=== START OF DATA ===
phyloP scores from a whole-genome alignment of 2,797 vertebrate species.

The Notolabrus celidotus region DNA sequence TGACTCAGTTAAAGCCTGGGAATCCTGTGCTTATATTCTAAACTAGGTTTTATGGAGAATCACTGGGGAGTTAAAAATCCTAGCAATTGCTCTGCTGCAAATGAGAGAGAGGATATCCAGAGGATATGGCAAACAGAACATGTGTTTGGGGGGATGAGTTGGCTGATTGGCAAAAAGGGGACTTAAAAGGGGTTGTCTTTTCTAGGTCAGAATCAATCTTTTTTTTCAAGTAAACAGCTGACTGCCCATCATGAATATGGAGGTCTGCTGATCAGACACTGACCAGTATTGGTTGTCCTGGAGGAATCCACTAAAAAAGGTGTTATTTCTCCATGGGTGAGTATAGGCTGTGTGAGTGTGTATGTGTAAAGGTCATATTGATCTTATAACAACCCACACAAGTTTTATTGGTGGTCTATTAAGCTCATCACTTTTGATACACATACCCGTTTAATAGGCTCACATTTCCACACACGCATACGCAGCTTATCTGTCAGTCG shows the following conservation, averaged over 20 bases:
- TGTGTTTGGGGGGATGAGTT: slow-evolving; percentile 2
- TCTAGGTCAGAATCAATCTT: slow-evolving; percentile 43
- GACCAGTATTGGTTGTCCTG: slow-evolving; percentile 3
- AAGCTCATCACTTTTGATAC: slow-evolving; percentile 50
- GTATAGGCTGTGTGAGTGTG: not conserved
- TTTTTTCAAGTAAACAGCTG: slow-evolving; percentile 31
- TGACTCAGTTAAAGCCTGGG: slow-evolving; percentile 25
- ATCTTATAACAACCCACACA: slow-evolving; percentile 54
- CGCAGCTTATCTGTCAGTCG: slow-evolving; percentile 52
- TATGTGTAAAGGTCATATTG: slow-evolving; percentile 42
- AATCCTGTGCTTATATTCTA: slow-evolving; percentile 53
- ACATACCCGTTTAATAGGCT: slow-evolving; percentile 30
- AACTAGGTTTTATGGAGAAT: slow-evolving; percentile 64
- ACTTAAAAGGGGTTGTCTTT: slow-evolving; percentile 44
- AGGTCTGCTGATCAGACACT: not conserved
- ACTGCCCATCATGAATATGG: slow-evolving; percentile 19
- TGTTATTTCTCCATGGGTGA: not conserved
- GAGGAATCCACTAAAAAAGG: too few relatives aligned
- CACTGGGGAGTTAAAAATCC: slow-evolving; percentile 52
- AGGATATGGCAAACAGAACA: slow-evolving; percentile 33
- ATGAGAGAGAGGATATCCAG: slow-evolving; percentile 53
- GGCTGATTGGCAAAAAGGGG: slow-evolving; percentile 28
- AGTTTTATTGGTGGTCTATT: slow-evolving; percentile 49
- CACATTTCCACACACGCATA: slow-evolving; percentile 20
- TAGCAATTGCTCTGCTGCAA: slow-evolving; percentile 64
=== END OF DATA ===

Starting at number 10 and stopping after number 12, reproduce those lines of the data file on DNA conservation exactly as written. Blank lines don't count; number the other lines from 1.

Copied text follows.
- ATCTTATAACAACCCACACA: slow-evolving; percentile 54
- CGCAGCTTATCTGTCAGTCG: slow-evolving; percentile 52
- TATGTGTAAAGGTCATATTG: slow-evolving; percentile 42